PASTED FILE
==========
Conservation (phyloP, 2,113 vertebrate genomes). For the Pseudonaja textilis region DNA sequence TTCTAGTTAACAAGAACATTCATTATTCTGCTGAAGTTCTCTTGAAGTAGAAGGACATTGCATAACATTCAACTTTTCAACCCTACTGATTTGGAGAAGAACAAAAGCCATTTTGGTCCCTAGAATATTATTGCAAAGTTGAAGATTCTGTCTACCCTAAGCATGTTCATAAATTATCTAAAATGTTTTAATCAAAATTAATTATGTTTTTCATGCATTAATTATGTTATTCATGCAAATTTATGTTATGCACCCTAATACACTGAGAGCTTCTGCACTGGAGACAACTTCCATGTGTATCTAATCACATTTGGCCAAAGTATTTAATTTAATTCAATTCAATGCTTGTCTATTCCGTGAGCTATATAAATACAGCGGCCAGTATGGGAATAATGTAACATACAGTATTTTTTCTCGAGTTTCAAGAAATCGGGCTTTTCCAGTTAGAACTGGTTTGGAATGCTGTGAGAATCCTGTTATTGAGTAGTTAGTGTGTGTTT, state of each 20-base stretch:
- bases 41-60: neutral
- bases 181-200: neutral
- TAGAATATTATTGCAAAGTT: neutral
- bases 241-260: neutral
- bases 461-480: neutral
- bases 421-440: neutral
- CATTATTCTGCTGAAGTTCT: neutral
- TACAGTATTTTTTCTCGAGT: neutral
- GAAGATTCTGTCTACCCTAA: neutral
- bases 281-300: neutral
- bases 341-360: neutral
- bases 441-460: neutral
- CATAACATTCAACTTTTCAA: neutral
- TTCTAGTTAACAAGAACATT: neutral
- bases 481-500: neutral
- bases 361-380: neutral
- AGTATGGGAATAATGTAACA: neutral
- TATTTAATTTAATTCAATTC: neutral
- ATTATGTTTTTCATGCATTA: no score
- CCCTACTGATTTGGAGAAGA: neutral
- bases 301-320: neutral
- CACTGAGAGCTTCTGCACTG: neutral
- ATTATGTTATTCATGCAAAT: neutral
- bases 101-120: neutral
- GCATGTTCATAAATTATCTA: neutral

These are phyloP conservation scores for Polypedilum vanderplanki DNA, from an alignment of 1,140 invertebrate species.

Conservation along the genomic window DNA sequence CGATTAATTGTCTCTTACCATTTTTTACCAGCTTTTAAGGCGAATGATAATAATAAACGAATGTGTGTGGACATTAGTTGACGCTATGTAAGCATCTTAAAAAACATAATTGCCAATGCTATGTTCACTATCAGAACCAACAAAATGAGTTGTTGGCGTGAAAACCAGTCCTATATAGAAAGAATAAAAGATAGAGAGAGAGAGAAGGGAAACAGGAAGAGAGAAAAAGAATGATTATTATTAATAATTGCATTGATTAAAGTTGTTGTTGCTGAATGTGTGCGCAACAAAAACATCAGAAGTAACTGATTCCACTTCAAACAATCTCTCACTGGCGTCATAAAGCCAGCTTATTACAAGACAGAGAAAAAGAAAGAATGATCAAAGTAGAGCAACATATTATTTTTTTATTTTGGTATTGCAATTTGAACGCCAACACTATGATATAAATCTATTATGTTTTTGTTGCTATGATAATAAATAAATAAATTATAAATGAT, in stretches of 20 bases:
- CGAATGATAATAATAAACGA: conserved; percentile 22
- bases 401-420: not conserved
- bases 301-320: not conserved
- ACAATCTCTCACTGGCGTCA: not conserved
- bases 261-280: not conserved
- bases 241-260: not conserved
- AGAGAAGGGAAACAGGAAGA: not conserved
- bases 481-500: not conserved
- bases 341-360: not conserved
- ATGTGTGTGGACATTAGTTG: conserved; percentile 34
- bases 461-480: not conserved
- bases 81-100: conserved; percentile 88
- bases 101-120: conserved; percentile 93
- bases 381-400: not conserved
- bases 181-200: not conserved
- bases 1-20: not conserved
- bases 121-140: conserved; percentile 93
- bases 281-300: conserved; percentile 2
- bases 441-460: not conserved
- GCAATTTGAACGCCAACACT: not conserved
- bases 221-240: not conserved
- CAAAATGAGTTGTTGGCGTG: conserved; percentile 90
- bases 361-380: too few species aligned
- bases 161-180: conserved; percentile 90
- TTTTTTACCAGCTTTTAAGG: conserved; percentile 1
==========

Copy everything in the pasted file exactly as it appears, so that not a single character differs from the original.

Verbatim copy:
Conservation (phyloP, 2,113 vertebrate genomes). For the Pseudonaja textilis region DNA sequence TTCTAGTTAACAAGAACATTCATTATTCTGCTGAAGTTCTCTTGAAGTAGAAGGACATTGCATAACATTCAACTTTTCAACCCTACTGATTTGGAGAAGAACAAAAGCCATTTTGGTCCCTAGAATATTATTGCAAAGTTGAAGATTCTGTCTACCCTAAGCATGTTCATAAATTATCTAAAATGTTTTAATCAAAATTAATTATGTTTTTCATGCATTAATTATGTTATTCATGCAAATTTATGTTATGCACCCTAATACACTGAGAGCTTCTGCACTGGAGACAACTTCCATGTGTATCTAATCACATTTGGCCAAAGTATTTAATTTAATTCAATTCAATGCTTGTCTATTCCGTGAGCTATATAAATACAGCGGCCAGTATGGGAATAATGTAACATACAGTATTTTTTCTCGAGTTTCAAGAAATCGGGCTTTTCCAGTTAGAACTGGTTTGGAATGCTGTGAGAATCCTGTTATTGAGTAGTTAGTGTGTGTTT, state of each 20-base stretch:
- bases 41-60: neutral
- bases 181-200: neutral
- TAGAATATTATTGCAAAGTT: neutral
- bases 241-260: neutral
- bases 461-480: neutral
- bases 421-440: neutral
- CATTATTCTGCTGAAGTTCT: neutral
- TACAGTATTTTTTCTCGAGT: neutral
- GAAGATTCTGTCTACCCTAA: neutral
- bases 281-300: neutral
- bases 341-360: neutral
- bases 441-460: neutral
- CATAACATTCAACTTTTCAA: neutral
- TTCTAGTTAACAAGAACATT: neutral
- bases 481-500: neutral
- bases 361-380: neutral
- AGTATGGGAATAATGTAACA: neutral
- TATTTAATTTAATTCAATTC: neutral
- ATTATGTTTTTCATGCATTA: no score
- CCCTACTGATTTGGAGAAGA: neutral
- bases 301-320: neutral
- CACTGAGAGCTTCTGCACTG: neutral
- ATTATGTTATTCATGCAAAT: neutral
- bases 101-120: neutral
- GCATGTTCATAAATTATCTA: neutral

These are phyloP conservation scores for Polypedilum vanderplanki DNA, from an alignment of 1,140 invertebrate species.

Conservation along the genomic window DNA sequence CGATTAATTGTCTCTTACCATTTTTTACCAGCTTTTAAGGCGAATGATAATAATAAACGAATGTGTGTGGACATTAGTTGACGCTATGTAAGCATCTTAAAAAACATAATTGCCAATGCTATGTTCACTATCAGAACCAACAAAATGAGTTGTTGGCGTGAAAACCAGTCCTATATAGAAAGAATAAAAGATAGAGAGAGAGAGAAGGGAAACAGGAAGAGAGAAAAAGAATGATTATTATTAATAATTGCATTGATTAAAGTTGTTGTTGCTGAATGTGTGCGCAACAAAAACATCAGAAGTAACTGATTCCACTTCAAACAATCTCTCACTGGCGTCATAAAGCCAGCTTATTACAAGACAGAGAAAAAGAAAGAATGATCAAAGTAGAGCAACATATTATTTTTTTATTTTGGTATTGCAATTTGAACGCCAACACTATGATATAAATCTATTATGTTTTTGTTGCTATGATAATAAATAAATAAATTATAAATGAT, in stretches of 20 bases:
- CGAATGATAATAATAAACGA: conserved; percentile 22
- bases 401-420: not conserved
- bases 301-320: not conserved
- ACAATCTCTCACTGGCGTCA: not conserved
- bases 261-280: not conserved
- bases 241-260: not conserved
- AGAGAAGGGAAACAGGAAGA: not conserved
- bases 481-500: not conserved
- bases 341-360: not conserved
- ATGTGTGTGGACATTAGTTG: conserved; percentile 34
- bases 461-480: not conserved
- bases 81-100: conserved; percentile 88
- bases 101-120: conserved; percentile 93
- bases 381-400: not conserved
- bases 181-200: not conserved
- bases 1-20: not conserved
- bases 121-140: conserved; percentile 93
- bases 281-300: conserved; percentile 2
- bases 441-460: not conserved
- GCAATTTGAACGCCAACACT: not conserved
- bases 221-240: not conserved
- CAAAATGAGTTGTTGGCGTG: conserved; percentile 90
- bases 361-380: too few species aligned
- bases 161-180: conserved; percentile 90
- TTTTTTACCAGCTTTTAAGG: conserved; percentile 1